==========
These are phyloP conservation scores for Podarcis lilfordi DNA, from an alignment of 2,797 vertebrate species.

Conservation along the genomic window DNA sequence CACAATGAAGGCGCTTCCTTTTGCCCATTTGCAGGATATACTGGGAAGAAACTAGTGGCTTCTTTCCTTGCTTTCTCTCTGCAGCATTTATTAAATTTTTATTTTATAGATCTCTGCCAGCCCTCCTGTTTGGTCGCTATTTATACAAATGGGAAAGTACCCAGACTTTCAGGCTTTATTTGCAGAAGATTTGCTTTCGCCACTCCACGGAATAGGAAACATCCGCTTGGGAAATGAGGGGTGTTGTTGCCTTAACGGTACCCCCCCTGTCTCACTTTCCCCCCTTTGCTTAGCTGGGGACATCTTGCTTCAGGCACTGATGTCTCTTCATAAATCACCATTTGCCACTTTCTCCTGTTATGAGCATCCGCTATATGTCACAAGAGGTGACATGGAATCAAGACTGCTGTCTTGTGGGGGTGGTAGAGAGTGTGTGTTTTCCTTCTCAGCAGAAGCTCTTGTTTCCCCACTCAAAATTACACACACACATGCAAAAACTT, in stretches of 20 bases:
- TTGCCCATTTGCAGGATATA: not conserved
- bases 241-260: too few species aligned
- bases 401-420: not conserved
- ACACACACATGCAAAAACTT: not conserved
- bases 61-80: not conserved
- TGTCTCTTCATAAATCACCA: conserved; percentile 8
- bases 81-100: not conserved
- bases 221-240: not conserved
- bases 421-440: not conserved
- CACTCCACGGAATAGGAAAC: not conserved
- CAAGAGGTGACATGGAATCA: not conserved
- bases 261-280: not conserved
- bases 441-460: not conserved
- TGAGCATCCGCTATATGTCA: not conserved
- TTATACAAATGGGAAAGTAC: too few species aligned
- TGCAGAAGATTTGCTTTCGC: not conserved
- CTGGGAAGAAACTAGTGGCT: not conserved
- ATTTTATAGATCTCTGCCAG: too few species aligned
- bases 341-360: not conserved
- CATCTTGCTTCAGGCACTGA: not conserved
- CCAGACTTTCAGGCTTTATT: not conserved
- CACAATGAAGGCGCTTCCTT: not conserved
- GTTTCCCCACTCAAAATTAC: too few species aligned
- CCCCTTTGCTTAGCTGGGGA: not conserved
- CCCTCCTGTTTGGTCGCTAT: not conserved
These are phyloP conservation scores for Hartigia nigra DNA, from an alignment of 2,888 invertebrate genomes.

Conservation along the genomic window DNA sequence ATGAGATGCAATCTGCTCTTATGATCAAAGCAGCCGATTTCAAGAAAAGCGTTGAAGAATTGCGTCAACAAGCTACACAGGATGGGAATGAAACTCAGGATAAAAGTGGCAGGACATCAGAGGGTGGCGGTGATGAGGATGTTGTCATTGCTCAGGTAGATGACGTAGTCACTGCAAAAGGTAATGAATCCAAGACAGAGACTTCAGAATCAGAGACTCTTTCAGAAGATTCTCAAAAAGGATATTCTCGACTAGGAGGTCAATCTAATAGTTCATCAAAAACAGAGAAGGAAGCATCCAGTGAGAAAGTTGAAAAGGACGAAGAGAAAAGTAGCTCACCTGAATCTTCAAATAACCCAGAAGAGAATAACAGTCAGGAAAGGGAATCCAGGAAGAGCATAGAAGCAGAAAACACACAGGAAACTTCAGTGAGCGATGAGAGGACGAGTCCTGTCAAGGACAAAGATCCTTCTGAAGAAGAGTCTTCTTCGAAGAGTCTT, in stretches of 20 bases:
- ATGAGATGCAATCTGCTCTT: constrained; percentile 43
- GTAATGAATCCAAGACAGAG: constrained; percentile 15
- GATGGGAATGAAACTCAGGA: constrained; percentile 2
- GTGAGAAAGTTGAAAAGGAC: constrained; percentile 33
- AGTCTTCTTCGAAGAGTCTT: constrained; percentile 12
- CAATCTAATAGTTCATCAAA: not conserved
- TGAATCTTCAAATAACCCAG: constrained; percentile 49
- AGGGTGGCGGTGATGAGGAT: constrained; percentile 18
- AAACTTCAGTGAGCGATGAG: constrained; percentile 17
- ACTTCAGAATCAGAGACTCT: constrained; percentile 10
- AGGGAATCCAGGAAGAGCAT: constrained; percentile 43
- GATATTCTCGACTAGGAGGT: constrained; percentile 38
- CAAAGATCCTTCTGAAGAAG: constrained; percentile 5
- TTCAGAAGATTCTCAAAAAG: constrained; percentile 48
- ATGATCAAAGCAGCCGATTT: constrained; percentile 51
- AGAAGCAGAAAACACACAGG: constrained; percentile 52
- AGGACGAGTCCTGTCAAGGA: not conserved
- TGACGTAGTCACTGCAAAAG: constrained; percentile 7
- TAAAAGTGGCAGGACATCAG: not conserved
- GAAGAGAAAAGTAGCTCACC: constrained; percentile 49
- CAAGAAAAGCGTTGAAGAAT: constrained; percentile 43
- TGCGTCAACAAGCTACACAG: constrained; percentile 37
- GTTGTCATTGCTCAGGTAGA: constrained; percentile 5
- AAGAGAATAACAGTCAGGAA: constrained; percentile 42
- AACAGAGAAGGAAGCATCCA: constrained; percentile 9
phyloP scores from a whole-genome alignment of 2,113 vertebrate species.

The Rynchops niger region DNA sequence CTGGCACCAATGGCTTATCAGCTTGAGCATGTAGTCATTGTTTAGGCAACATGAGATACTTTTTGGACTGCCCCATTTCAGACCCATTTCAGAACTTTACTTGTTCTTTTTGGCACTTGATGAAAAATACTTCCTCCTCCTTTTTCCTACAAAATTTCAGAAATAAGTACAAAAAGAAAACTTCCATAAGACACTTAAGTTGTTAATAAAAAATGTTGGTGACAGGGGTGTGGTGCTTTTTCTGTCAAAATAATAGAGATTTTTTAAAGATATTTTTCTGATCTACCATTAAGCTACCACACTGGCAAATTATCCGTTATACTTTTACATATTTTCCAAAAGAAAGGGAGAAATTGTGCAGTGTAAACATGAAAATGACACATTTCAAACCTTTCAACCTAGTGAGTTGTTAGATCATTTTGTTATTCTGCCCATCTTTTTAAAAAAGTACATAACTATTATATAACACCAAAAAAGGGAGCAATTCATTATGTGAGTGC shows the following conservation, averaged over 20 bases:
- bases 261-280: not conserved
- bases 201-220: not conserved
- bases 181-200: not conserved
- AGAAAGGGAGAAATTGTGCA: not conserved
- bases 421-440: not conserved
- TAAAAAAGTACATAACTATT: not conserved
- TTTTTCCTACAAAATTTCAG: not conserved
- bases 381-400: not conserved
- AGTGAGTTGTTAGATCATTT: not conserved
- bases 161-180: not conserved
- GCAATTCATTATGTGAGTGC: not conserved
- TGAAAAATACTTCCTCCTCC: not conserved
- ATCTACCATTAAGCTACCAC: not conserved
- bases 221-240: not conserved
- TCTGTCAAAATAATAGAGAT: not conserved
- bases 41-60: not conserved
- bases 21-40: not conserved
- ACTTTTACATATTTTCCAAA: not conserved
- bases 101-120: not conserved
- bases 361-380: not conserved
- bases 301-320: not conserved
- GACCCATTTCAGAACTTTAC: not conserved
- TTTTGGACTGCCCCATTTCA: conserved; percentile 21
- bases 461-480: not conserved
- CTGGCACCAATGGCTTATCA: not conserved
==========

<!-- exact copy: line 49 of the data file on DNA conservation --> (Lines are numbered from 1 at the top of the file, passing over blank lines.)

- GAAGAGAAAAGTAGCTCACC: constrained; percentile 49